I am sure, Paul, we can get something for you to do.
Come on, then!
Along with Morecambe's Winter Gardens,
it's estimated that around 50 theatres in the UK
are at risk of being lost for ever.
It makes the work of the volunteers even more important.
I'm going to give a helping hand to local artist Shane Johnstone,
who's restoring some of the original mosaic in the entrance hall.
He, like the rest of the team, offer their skills
to bring the theatre back to life one tile at a time.
So, you've got a bit of damage here.
What's the first thing you're going to do?
First we'll take a tracing of the damaged hole.
Do you want to have a go?
Yes, I can rub that around the edge...
All you do is rub round the edge,
gently look for the edge of the hole, and the damage.
So, what happens next?
What we need to do now is to find a piece that's undamaged,
and take a tracing from that.
-Like that section over there.
-That looks good to me.
I can see what you're doing now.
You know, it is so simple when you really think about it.
OK, lots of buckets of mosaic tiles here.
Yeah, these are all the salvaged tiles.
So what we need to do now is recreate the pattern
by sticking the tiles on here.
You can't rush this, can you?
No, you can't rush it. You've got to do it carefully and thoroughly.
Get a sense of achievement quite quickly, really, don't you?
Once you get two colours down, working together.
You make progress, and you see the artwork develop in front of you,
and it's very satisfying work.
Well, we've cut it out now. We've got rid of the excess brown paper.
One more dab of glue - I've got the last mosaic to put on.
-In we go.
-There we are.
I'll leave that up to you to carry over there
and put into place.
There's a sense of achievement's gone on there.
-Do you want to put it in?
-No, go on, you do it.
I know, obviously, that's got to go down on adhesive,
-but we won't do that right now. Let's just see the process.
So, once that's adhesived in, we fold this over,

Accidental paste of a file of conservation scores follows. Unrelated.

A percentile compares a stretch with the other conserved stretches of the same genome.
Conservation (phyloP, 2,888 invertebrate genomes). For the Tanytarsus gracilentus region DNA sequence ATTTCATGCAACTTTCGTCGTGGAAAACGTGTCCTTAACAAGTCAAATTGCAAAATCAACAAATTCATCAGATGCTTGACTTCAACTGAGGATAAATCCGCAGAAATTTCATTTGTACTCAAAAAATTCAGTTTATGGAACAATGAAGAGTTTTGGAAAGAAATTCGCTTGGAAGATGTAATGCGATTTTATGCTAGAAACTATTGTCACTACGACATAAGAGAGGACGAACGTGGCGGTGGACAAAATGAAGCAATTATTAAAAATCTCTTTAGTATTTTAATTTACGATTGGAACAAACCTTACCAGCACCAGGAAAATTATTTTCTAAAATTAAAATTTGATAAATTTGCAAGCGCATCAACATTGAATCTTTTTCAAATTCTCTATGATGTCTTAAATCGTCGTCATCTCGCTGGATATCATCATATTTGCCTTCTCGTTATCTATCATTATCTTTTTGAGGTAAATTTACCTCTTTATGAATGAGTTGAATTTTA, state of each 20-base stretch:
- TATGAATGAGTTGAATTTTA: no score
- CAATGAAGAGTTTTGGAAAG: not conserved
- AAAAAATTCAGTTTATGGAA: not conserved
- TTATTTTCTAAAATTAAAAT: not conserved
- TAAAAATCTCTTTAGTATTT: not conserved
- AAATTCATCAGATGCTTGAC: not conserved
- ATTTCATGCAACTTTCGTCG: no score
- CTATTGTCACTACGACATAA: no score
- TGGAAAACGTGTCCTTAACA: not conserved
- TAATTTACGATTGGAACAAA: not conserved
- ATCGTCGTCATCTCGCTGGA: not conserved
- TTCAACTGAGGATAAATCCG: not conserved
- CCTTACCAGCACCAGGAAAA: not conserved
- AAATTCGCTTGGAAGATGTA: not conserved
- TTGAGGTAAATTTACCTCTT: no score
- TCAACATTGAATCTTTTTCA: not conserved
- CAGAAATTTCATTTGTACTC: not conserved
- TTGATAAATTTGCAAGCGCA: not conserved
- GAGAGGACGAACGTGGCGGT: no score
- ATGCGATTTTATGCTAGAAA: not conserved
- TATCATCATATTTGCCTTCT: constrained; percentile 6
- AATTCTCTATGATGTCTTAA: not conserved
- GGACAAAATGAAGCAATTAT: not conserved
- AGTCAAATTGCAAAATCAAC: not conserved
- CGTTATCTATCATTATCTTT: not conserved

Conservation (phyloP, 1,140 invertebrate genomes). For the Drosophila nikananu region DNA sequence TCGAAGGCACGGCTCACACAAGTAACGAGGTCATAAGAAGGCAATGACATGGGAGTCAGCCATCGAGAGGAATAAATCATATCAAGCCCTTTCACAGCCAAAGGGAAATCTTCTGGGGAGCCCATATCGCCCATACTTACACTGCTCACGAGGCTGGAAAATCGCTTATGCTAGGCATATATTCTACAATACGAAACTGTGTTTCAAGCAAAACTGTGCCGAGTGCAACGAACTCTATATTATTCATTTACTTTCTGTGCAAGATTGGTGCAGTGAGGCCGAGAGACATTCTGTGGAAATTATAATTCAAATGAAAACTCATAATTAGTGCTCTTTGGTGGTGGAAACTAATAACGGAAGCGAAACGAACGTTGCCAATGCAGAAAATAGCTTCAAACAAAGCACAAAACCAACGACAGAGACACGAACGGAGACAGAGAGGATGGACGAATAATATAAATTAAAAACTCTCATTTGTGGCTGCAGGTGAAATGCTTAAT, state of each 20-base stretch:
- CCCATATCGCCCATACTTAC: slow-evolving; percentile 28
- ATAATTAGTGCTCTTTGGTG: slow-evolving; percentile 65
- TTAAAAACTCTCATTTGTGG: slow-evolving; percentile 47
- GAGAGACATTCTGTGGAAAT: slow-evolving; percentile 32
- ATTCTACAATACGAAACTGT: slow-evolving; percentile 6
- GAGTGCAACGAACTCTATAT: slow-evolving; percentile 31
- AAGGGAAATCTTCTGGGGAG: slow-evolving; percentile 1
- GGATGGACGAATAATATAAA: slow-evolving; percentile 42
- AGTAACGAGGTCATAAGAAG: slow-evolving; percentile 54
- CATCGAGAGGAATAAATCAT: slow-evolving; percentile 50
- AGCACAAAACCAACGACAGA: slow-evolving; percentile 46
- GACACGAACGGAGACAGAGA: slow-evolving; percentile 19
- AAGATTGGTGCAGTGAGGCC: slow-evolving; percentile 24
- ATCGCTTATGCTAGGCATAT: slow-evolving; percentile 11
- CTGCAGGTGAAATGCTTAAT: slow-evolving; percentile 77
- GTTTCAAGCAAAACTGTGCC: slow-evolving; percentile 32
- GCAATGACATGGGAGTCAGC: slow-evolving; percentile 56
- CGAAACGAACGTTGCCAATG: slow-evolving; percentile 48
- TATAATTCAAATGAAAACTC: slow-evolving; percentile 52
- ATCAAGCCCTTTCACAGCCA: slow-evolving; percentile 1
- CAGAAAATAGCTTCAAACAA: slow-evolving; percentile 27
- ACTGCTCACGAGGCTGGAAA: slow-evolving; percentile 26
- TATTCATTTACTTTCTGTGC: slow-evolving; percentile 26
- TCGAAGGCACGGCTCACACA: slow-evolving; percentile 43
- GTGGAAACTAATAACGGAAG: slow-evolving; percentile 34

we flip it down, insert into the space...
Once that's set in adhesive and it's gone off,
you can get a sponge with some warm water on it
and just soak that brown paper off, and it'll just peel off, won't it?
It'll peel off and it'll reveal a lovely new restored mosaic.
Well done. What a lovely process.
If you visit the theatre,
you can actually walk over our work now, can't you?!
-How about that?
-Thanks for your help.
Well, I've thoroughly enjoyed my visit here to the Winter Gardens,
and it's great to see the work of the volunteers
who are so clearly passionate about protecting their local heritage.
And talking about mosaics, there's a lovely example here.
This was first put down in the late 1880s,
and as you can see, "pavilion" was misspelt.
But I'm sure that's going to be left
for everybody else to look at and admire.
And I must say, if you are ever in the area,
do pay the theatre a visit, because it's well worth seeing.
It's nearly time to put our first items under the hammer,
but before we do, let's have a quick recap of all the items
we think will be entertaining the bidders.
Wish you were here -
it's the collection of postcards brought along by Richard and Sonia.
John's hoping his chemist bottles can brew up a profit.
And Alana is willing to take a risk on these board games.
Let's hope she traps the big money.
There's that collection of Speedway memorabilia.
For today's auction, we've travelled nine miles south to Lytham St Annes,
also a Mecca of entertainment, but this time of a sporting nature.
It is famous for its internationally renowned golf course,
but let's hope today's lots are not under par.
The man in charge today is auctioneer Jonathan Cook
and the room is full of potential bidders.
Our first lot is the collection of postcards.
So, this was a family tradition collected by your great aunt
and it stopped around the '60s and that's
when I started to collect saucy postcards
going on holiday in the '60s and '70s, and this is your great aunt.
-Can we show the camera?
-She was born in 1898.
Doesn't she look happy?
-Is this a sad moment, selling this, really?
-Not really, no.
-I would rather they went to someone who would appreciate it.
Good luck, everybody. It's time to put those values to the test.
Let's hope they find a new home and get looked after
and are kept together.
This is it.
Early 20th-century album. Comical postcards.
We can start them off at £80. 85. 90. Five. At £95. Any advance on 95?
100. At £100 on the net. Any advance on £100?
At £100 on the internet. Are we all sure? 110. And 20. And 30.
And 40. And 50. And 60. 170. 180.
-We are nearly at the top end of the estimate.
-At £180, then.
All on the net at 180. Any further interest in the room? At 190.
On the net at 190. Any advance in the room? At 190, all sure?
All finished. At 190.
That's good, isn't it? Everyone is happy. It was worth doing.
Definitely worth doing. Well done. A good result there.